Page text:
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Green Valley Hospital to file for Chapter 11 bankruptcy
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Green Valley Hospital to file for Chapter 11 bankruptcy

Less than two years after it opened, Green Valley Hospital is fling for Chapter 11 bankruptcy, its CEO said today.

John Matuska told the Star the decision was made with the intent of financially strengthening the hospital for long-term success. Matuska took the helm of the for-profit hospital in October and is its third CEO.

He said the hospital is expected to file court papers in federal bankruptcy court in Tucson today, March 31. He stressed that the filing represents a restructuring of debt, and will not affect day-to-day hospital operations. The hospital has about 300 employees and no layoffs are expected, officials said.

"This hospital will remain open and will successfully serve our community for a very long time," Matuska said in a prepared statement. "This is merely a procedural step, and to be sustainable we have to take this step to reorganize our finances and alleviate some of our debt burden."

Chapter 11 bankruptcy is the "clearest, fastest path toward a financially healthy future for Green Valley," he said.

The bankruptcy process is expected to take five or six months and hospital officials will keep the community updated along the way, he said.

"When they opened, the hospital was undercapitalized," he said. "It's a beautiful facility. But because hospital margins are so small you have to maximize the use of your facility and not overbuild it. It probably was overbuilt and cost too much to build."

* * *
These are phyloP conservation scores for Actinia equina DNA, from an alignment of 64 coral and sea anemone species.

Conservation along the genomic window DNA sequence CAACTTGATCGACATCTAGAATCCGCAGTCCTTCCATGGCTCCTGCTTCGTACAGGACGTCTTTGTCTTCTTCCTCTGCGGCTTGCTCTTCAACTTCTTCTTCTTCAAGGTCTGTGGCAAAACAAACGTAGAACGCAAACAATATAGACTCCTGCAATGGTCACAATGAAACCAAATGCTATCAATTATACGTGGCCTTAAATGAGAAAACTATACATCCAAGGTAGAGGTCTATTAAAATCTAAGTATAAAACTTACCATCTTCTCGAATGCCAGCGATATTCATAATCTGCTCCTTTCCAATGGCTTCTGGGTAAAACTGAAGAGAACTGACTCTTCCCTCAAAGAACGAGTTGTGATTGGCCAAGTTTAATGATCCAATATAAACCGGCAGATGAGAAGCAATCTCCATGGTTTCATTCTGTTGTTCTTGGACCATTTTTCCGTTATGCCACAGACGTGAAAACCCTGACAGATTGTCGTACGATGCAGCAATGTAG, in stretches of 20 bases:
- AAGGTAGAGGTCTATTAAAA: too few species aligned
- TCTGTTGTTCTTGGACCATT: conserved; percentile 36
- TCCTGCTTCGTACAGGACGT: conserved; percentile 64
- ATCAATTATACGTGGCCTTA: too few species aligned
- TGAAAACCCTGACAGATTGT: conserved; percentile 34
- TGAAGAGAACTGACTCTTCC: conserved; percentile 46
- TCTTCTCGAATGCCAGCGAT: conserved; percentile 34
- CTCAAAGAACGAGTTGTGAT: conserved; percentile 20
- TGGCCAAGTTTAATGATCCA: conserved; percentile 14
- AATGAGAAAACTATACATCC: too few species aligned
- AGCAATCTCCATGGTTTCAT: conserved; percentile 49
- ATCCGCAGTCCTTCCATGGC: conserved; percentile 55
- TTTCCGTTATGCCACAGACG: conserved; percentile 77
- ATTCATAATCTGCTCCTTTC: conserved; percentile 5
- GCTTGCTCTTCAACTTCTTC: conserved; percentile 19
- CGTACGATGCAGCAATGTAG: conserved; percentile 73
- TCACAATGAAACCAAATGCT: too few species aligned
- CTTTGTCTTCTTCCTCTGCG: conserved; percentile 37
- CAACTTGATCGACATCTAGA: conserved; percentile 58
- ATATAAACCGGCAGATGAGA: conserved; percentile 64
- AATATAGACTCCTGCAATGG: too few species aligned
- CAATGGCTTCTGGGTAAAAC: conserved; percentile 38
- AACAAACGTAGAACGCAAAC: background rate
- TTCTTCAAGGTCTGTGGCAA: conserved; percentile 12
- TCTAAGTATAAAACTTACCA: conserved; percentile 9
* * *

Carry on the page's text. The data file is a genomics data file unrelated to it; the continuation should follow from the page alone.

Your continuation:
The cost of the 49-bed hospital was about $79 million, Star archives show. The rule of thumb for building hospitals at the moment is $1 million per bed or thereabouts, Matuska said.

"Some of the loans we have are very high interest rate/fee loans that we can't afford," he said. "And on top of it we get hit with this hospital assessment."

The assessment is a fee that Arizona hospitals pay as part of restoring and expanding Medicaid coverage for childless Arizona adults, which happened in 2014, before Green Valley Hospital was built.

The fee brings in about $265 million per year to the state's Medicaid program, which is called the Arizona Health Care Cost Containment System (AHCCCS). Medicaid is a government health insurance program for low-income people.

The theory behind the hospital levy is that patients with government-provided insurance coverage will result in less bad debt for a hospital because of a person’s inability to pay.

But Matuska said that since only about 7 percent of the Green Valley Hospital's patients are on AHCCCS, the $600,000 assessment it's paying every year is a large financial burden.

About 80 percent of the hospital's patients are covered by Medicare or Medicare managed care. Medicare is a government insurance program that primarily covers adults over the age of 65.

"They didn't anticipate what would happen to a new hospital built in an area where you don't have a lot of Medicaid patients," he said. "And you are still being taxed at $440 per discharge....

"We have talked to many of the legislators in Phoenix and not one person said this is fair. We're hoping to get this legislation changed."

Matuska said another factor with the hospital debt were problems with its billing and collections, but that issue has been addressed.

"Chapter 11 does not mean that you close. This has no impact on hospital operations. We have the funds to pay for salaries, fringe benefits, doctors' fees, supplies, equipment etc.," he said.

"If it wasn't public people wouldn't even know we are going through the process."

The filing will be accompanied by a reorganization plan, Matuska said.

Contact health reporter Stephanie Innes at

Twitter: @stephanieinnes

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